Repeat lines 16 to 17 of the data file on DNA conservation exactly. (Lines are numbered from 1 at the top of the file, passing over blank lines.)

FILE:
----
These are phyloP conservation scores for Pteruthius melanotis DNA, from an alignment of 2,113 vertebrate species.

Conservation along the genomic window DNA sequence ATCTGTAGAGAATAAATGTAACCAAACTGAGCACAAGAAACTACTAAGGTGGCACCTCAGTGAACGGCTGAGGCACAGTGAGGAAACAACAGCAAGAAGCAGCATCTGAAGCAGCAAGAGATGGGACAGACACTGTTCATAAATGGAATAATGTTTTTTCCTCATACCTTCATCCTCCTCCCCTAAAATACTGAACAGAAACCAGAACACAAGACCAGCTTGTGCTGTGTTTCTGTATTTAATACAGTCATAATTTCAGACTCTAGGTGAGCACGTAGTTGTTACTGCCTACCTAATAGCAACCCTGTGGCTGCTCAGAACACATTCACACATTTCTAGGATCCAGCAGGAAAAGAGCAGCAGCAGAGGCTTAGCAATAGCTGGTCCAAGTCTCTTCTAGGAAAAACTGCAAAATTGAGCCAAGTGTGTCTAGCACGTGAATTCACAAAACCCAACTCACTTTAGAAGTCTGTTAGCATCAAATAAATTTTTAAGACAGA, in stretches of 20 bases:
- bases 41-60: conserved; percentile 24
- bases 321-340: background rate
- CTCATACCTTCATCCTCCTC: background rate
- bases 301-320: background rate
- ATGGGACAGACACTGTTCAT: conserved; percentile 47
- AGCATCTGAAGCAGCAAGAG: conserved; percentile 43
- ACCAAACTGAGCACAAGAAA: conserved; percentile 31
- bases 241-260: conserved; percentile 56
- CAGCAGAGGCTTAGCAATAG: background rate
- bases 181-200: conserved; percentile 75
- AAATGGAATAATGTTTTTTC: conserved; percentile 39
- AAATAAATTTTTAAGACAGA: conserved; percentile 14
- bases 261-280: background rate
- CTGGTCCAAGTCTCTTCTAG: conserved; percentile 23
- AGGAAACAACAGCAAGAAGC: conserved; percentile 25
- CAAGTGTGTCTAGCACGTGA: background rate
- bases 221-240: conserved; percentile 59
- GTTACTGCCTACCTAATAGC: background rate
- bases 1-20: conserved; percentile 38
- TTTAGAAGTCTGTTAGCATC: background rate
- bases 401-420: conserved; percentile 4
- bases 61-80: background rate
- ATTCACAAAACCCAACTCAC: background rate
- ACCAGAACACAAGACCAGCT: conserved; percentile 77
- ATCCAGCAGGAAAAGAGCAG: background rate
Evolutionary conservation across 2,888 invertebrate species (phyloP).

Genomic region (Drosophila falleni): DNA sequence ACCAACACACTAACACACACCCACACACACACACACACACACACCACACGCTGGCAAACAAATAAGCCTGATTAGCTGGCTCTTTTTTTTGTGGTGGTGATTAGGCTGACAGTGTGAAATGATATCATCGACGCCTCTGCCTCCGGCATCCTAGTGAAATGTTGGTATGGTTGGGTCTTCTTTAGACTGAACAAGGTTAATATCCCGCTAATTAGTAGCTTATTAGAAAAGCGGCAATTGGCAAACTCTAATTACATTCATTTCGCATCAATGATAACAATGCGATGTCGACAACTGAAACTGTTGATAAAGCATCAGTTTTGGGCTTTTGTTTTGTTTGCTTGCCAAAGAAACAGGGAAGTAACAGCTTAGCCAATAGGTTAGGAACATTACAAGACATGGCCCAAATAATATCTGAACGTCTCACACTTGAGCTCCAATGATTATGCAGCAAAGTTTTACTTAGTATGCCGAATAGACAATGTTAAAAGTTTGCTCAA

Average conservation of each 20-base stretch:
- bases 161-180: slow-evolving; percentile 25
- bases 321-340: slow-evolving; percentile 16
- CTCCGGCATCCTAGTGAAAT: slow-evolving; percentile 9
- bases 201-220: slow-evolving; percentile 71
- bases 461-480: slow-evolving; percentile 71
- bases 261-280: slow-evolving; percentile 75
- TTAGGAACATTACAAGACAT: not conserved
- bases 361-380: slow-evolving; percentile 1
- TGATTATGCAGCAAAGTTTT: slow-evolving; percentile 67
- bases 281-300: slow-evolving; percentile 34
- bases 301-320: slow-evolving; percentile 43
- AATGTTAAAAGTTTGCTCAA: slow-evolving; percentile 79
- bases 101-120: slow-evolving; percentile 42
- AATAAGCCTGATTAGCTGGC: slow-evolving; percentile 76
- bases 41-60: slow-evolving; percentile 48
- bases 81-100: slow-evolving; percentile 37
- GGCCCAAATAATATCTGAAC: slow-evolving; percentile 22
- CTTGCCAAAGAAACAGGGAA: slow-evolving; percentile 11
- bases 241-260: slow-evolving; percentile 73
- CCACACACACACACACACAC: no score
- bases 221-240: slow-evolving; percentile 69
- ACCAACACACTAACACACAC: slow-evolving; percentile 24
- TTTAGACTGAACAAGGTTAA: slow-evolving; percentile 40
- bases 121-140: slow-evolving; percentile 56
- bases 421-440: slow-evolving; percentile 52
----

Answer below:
- CTGGTCCAAGTCTCTTCTAG: conserved; percentile 23
- AGGAAACAACAGCAAGAAGC: conserved; percentile 25